The left side of the chart shows you performance at the centre of the frame and the right side what is happening at the edge of the frame (where real good lenses do tend to drop off). The charts tend to show you what happens when the lens is wide open and also what happens at the "sweet spot" of around f/8.

    On zoom lenses, the manufacturer will often choose a single focal length, so performance at other focal lengths could be quite bad, buy you wouldn't know it from the MTF chart.

  9. #29

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    Re: Lens sharpness vs post-production sharpness

    One other thing I have found is that when I increase the level of sharpness in my captures due to camera upgrades, lens purchases, technique refinements, etc., I also spend more time in pp to bring out that sharpness to its best potential. When my images are more wonky, sharpening tends to decrease the quality of the image. So, I am not sure I will get to a point where my gear is so sharp I don't need any pp. Maybe the reverse.

  10. #30

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    Re: Lens sharpness vs post-production sharpness

    Quote Originally Posted by Brev00 View Post
    One other thing I have found is that when I increase the level of sharpness in my captures due to camera upgrades, lens purchases, technique refinements, etc., I also spend more time in pp to bring out that sharpness to its best potential. When my images are more wonky, sharpening tends to decrease the quality of the image. So, I am not sure I will get to a point where my gear is so sharp I don't need any pp. Maybe the reverse.
    Interesting how differently we all do things. I'm the opposite. With my two high rez camera bodies that don't have AA filters, I often turn sharpening off in the adjustments panel in LR and rely on the default "sharpen for web" when converting to jpegs for web display. If I'm going to print then I do sharpen appropriately.

    On the other hand, due to the above, it is very frustrating when I spend time sharpening virtually every image captured with a body that cost several times as much

  11. #31
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    Re: Lens sharpness vs post-production sharpness

    By coincidence this very day, I discovered that one of my lenses is noticeably soft at a particular zoom setting. A pity, because I was trying to record some long-overdue trim work on the front of my residence in excruciatingly fine detail.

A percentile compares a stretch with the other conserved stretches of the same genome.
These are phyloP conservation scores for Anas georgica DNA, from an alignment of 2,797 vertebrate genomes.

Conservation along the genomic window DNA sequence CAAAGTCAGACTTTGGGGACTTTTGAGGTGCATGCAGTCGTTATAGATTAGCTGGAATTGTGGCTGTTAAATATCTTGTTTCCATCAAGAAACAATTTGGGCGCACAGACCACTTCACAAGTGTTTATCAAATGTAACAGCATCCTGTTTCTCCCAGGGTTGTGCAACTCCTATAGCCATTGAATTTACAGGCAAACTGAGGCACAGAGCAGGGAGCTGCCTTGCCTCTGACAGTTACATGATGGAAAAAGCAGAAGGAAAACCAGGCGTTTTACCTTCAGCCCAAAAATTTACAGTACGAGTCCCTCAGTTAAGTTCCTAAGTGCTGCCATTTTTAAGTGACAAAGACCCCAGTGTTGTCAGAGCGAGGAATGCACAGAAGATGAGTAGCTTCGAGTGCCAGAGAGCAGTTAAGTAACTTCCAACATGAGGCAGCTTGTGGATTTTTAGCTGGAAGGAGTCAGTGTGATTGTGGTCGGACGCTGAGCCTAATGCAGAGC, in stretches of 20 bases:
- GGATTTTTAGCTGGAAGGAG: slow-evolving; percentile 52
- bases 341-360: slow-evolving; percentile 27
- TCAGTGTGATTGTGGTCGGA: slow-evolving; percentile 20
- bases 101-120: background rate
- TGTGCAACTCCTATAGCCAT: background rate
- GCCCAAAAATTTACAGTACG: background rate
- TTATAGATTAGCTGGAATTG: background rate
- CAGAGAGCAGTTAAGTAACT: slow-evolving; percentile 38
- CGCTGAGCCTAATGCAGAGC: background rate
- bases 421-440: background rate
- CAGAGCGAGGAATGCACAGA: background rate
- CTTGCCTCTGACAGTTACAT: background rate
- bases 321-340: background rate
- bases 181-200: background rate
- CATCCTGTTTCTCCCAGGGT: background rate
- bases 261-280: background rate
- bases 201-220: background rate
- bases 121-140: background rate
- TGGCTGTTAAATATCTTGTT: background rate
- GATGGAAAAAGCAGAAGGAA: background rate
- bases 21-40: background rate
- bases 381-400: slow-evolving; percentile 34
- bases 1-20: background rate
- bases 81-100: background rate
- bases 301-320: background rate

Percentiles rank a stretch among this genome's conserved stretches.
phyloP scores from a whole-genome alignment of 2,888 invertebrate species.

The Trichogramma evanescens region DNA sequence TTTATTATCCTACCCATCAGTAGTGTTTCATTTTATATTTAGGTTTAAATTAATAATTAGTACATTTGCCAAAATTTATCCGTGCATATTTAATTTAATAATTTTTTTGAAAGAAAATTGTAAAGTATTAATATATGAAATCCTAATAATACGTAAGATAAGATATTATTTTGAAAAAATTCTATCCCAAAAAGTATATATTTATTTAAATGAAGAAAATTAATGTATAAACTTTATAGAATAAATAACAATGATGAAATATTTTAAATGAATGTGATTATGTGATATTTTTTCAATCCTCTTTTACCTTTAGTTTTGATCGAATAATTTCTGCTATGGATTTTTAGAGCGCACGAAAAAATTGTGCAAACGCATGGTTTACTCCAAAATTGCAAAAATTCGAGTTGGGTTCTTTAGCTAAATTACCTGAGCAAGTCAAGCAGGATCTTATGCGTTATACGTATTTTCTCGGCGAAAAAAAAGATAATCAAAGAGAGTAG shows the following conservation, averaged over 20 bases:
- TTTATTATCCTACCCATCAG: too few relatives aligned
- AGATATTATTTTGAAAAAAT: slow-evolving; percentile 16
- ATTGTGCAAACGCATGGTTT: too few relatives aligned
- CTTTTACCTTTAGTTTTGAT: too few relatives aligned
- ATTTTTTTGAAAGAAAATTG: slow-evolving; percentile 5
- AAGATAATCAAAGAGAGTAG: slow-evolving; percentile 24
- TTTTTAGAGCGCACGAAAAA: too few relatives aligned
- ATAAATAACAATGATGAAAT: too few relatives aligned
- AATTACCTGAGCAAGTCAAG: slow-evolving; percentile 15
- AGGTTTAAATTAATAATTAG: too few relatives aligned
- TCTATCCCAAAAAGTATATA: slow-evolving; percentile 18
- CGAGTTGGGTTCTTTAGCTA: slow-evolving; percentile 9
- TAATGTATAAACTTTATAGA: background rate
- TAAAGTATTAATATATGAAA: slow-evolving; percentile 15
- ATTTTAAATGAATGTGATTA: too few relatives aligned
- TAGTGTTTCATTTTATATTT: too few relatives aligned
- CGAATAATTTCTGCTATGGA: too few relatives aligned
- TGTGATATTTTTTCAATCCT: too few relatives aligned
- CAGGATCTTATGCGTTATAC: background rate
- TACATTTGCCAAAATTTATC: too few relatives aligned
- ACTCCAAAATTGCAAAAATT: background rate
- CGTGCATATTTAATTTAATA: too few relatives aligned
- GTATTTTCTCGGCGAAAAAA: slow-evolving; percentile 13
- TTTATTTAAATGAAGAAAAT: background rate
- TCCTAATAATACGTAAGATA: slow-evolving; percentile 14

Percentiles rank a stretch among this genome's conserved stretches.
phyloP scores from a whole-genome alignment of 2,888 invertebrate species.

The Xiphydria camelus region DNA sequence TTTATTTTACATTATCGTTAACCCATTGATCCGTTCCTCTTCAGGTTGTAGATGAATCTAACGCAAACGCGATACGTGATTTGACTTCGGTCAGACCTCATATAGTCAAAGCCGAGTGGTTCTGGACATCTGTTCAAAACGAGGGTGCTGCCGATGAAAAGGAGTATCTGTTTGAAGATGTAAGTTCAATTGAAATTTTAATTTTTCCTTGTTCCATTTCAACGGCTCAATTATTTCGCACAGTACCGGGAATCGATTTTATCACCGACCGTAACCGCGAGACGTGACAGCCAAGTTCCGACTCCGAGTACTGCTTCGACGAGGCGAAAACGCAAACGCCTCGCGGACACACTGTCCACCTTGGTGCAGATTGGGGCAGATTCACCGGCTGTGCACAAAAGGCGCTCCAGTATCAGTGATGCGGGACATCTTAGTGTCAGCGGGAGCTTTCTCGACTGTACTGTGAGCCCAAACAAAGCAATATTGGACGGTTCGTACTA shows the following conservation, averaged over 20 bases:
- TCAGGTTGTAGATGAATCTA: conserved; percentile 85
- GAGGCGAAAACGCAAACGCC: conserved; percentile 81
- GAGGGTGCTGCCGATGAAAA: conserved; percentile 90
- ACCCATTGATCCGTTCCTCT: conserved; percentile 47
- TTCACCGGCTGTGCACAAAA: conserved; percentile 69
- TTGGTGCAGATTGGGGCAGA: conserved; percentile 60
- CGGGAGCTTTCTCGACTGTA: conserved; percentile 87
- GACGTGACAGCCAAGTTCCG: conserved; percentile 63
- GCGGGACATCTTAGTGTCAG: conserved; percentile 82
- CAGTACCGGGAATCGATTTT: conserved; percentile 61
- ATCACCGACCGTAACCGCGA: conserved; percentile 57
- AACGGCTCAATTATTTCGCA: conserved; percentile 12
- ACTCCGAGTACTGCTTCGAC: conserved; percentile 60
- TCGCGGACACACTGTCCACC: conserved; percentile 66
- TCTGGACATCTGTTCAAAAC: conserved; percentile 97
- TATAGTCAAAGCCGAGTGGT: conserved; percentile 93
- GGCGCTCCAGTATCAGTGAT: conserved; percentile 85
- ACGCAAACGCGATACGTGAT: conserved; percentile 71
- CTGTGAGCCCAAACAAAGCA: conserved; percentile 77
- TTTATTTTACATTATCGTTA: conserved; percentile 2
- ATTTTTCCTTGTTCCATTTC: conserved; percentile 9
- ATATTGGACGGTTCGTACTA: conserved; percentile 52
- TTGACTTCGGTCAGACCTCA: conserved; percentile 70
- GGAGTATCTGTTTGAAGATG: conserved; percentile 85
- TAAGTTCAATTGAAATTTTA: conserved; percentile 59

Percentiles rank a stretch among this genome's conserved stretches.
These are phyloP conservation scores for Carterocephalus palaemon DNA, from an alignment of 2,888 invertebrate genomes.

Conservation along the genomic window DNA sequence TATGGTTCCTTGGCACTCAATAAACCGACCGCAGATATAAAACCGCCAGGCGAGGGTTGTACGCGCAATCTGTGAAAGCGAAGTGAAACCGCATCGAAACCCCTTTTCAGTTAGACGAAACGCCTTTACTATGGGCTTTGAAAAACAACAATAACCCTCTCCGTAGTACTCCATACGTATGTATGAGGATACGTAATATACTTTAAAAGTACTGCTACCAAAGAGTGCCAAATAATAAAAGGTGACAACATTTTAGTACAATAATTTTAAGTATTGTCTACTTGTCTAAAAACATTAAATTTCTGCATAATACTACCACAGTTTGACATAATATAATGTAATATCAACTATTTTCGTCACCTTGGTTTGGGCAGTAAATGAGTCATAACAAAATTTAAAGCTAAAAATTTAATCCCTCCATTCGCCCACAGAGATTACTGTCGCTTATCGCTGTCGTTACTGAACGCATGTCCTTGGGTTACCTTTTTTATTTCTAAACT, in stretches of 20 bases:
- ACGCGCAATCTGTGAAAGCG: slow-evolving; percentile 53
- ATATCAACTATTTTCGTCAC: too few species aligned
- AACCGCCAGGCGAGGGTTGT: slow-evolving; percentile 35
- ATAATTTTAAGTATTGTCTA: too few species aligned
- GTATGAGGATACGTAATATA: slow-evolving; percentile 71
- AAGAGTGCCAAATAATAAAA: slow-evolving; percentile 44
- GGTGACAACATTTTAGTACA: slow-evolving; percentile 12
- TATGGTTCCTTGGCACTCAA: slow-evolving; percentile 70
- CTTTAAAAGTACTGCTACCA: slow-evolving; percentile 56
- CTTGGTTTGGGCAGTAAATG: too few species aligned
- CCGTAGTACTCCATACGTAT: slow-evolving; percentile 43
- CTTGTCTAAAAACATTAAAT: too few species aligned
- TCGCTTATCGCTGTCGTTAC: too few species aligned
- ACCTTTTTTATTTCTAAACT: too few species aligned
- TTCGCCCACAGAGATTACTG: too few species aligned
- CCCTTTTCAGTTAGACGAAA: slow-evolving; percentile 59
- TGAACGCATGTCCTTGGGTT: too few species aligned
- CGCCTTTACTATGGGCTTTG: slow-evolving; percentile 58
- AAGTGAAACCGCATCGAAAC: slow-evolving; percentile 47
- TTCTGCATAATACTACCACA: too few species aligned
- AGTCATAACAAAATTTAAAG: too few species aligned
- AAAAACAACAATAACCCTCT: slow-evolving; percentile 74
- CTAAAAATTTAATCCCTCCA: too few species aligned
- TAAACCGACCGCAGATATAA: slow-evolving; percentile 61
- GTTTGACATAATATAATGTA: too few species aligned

Quite frankly, it was bloody irritating and all the more so because the camera was not the highest res in my collection. That is to say, at 2640x1760px (4.7MP), you should be able to put the world's worst lens on it and just not see any aberrations, diffraction, blah-di-blah. Would that it were so

    To check, I put that lens on my highest res camera at the same lens settings and repeated the shot . . . yep, still soft.

    Back to the other camera, I tried a less than well-respected "super-zoom" (18-200mm) at the same focal length as Mr. Softy. It came much mo' better! So, I've just ordered a replacement - a Sigma 17-70mm Contemporary which has pretty good reviews.

    This long story is to demonstrate that, for me anyway, a sharp lens is important enough to buy a new one rather than continue to mess with sharpening excessively in post.
    Last edited by xpatUSA; 14th March 2016 at 06:25 AM.

  12. #32
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    Re: Lens sharpness vs post-production sharpness

    Quote Originally Posted by xpatUSA View Post
    This long story is to demonstrate that, for me anyway, a sharp lens is important enough to buy a new one rather than continue to mess with sharpening excessively in post.
    Moral of the lesson - you can't sharpen something that is soft to begin with. All the sharpening in the world will not help an image that was not properly focused or has a touch of motion blur.

  13. #33

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    Re: Lens sharpness vs post-production sharpness

    Quote Originally Posted by GrumpyDiver View Post
    Moral of the lesson - you can't sharpen something that is soft to begin with. All the sharpening in the world will not help an image that was not properly focused or has a touch of motion blur.
    So true. All of the various sharpening tools in spite of their marketing claims can't correct an OOF image. The only real cure I know of is down sampling. I do have many images that aren't of sufficient sharpness to produce a decent sized print that look fine when reduced to 700px or so for web publishing.

  14. #34

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    Re: Lens sharpness vs post-production sharpness

    Ted,

    I hope you enjoy the Sigma! I have been using the model before the C for over five years. According to reviews, the C is sharper on the long side which is nice since it is at 70mm that you can take full advantage of its close focusing and max magnification. A very fun lens that can go from landscapes to selective focus on a dime.

  15. #35
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    Re: Lens sharpness vs post-production sharpness

    Quote Originally Posted by Brev00 View Post
    Ted,

    I hope you enjoy the Sigma! I have been using the model before the C for over five years. According to reviews, the C is sharper on the long side which is nice since it is at 70mm that you can take full advantage of its close focusing and max magnification. A very fun lens that can go from landscapes to selective focus on a dime.

    Thanks Larry,

    I had the original model for a long while until it fell apart on me one day when I fumbled trying to mount it on a camera. The original got good reviews in the sharpness department too so, if the 'C' is better than that, I'll be a happy camper.

  16. #36

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    Re: Lens sharpness vs post-production sharpness

    I look forward to reading your impressions.